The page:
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Old 07-30-2019, 09:55 AM
 
21 posts, read 3,679 times
Reputation: 10

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Quote:
Originally Posted by randomperson2 View Post
Um, dude, you bought a house KNOWING there were squatters. I'm sure that was reflected in the price you paid. If you want to be a capitalist so bad, you'd better toughen up a bit.
As mentioned my wife was very against the purchase even though it was cheaper than all the other options. But we bought the house BEFORE the new laws came out.
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Old 07-30-2019, 09:59 AM
 
21 posts, read 3,679 times
Reputation: 10
Quote:
Originally Posted by dosun View Post
I'm not sure why you started a new thread when many have you answers in your old one, but yes it's true that the new law gives a year for tenants to find new living arrangements. These are questions that could have been really answered by your lawyer.

You purchased the house at a discount because of the situation. This is no different than buying any other asset with higher than normal risk built in. Sell the place if you can't handle the hassle.
As said previously - we bought the house before the new laws and had no idea that they will pass such laws. Already paid 4k to my attorney who does not want to put effort into this. (Already paid them in full).
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Old 07-30-2019, 10:04 AM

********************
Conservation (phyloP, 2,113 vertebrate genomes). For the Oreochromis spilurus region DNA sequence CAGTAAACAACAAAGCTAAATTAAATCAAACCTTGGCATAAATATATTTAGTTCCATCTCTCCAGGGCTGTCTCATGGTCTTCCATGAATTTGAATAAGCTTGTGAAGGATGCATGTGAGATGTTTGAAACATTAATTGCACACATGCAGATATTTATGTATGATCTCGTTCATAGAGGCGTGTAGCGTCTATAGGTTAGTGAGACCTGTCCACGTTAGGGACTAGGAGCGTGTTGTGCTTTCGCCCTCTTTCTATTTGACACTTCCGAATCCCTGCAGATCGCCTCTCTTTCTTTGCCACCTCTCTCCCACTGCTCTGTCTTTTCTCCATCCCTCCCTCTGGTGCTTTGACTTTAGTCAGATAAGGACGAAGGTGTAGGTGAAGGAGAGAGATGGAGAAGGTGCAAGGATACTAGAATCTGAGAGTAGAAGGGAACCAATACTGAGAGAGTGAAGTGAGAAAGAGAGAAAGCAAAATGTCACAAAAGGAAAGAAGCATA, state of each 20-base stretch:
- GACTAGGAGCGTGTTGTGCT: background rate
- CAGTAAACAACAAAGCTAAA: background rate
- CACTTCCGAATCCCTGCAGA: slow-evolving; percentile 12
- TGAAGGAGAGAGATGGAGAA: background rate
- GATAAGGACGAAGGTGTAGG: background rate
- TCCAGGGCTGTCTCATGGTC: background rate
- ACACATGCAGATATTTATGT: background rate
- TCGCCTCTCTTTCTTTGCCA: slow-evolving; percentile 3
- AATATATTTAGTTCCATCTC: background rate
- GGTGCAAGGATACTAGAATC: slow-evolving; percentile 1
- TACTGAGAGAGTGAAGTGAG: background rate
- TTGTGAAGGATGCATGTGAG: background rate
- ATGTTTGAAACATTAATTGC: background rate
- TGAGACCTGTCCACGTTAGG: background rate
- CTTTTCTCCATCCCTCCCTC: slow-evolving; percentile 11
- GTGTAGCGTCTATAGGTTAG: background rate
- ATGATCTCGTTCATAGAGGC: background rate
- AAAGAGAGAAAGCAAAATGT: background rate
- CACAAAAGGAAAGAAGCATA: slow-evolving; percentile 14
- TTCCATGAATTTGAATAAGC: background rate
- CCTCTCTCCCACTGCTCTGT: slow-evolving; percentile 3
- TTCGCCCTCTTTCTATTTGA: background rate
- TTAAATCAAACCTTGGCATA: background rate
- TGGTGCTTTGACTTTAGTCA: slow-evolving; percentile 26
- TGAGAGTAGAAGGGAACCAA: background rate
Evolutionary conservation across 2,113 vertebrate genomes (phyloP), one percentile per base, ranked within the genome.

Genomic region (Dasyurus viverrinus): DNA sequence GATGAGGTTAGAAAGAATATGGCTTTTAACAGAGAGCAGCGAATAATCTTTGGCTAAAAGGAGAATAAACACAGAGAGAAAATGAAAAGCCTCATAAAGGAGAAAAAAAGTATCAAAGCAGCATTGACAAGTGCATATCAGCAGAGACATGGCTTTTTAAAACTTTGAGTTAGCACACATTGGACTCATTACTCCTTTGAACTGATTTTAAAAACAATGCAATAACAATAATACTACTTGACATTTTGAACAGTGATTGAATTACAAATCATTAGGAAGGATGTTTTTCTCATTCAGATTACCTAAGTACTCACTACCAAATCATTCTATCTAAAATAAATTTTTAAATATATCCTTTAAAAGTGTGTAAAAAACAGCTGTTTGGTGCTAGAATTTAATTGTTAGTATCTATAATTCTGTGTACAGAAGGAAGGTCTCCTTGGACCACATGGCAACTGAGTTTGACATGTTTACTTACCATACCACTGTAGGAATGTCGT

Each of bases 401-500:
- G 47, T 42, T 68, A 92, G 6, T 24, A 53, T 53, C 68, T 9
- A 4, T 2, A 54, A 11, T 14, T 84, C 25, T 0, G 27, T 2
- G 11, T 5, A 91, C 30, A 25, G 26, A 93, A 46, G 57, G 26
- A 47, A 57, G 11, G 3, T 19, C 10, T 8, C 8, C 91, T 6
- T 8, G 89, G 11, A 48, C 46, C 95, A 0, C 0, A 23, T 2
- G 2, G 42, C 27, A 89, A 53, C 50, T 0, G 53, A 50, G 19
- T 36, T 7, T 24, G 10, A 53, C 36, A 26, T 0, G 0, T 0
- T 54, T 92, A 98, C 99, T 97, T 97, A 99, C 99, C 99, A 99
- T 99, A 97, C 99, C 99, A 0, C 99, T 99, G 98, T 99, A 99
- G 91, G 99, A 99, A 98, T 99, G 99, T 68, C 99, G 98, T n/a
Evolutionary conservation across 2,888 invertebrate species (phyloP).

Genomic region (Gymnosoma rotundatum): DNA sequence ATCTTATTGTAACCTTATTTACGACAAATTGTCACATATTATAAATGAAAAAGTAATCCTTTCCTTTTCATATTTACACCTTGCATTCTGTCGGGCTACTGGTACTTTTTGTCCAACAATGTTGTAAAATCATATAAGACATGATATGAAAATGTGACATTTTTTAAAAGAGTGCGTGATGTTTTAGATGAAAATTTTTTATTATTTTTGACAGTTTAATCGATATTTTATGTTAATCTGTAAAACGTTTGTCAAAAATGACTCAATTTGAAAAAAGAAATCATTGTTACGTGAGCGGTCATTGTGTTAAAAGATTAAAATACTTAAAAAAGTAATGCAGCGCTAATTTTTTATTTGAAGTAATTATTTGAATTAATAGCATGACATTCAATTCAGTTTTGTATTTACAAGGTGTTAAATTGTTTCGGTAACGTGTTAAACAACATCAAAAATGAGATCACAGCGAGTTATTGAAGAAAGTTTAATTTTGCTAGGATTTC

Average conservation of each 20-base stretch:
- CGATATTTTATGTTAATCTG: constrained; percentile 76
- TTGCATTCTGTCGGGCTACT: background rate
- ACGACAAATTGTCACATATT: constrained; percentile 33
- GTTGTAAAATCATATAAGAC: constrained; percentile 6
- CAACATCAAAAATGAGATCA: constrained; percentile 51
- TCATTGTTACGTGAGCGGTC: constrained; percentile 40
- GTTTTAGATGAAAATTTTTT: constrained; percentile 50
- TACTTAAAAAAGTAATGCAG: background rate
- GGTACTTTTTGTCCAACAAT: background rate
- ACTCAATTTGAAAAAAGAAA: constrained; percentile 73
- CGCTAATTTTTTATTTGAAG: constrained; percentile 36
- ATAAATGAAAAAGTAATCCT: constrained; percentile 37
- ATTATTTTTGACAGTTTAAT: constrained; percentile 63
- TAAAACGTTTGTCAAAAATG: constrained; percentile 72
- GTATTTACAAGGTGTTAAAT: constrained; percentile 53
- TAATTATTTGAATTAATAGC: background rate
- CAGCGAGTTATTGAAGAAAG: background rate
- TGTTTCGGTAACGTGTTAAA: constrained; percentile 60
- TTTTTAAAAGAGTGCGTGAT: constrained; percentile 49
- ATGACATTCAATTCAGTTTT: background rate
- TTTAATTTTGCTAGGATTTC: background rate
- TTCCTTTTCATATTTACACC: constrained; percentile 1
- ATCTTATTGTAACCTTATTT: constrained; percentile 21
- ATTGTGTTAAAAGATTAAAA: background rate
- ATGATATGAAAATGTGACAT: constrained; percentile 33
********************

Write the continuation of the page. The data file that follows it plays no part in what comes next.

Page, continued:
21 posts, read 3,679 times
Reputation: 10
Quote:
Originally Posted by mathjak107 View Post
this is the same thing that can happen when you dabble in buying tax liens ... just because you are awarded the house does not mean the old owners are out .

the pitfalls you only find out afterwards can be a horror............................................ .................................................. .................................................. .................................................. .......by the time we sold it the money we made and the aggravation was hardly worth it .

i would never get involved with these tax liens ever again .
Thinking the same here. Pay extra and get a house without all the problems.
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Old 07-30-2019, 10:11 AM
 
21 posts, read 3,679 times
Reputation: 10
I am trying to figure out what Experienced landlords do to get rid of the tenants.

If they last in this business for more than a few years - for sure have their "trade secrets" and secret methods.
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Old 07-30-2019, 10:19 AM
 
350 posts, read 245,027 times
Reputation: 348
Quote:
Originally Posted by NewHome buyer View Post
I am trying to figure out what Experienced landlords do to get rid of the tenants.

If they last in this business for more than a few years - for sure have their "trade secrets" and secret methods.

They write off the loss to reduce the capital gained on other properties that they suffered getting people out of.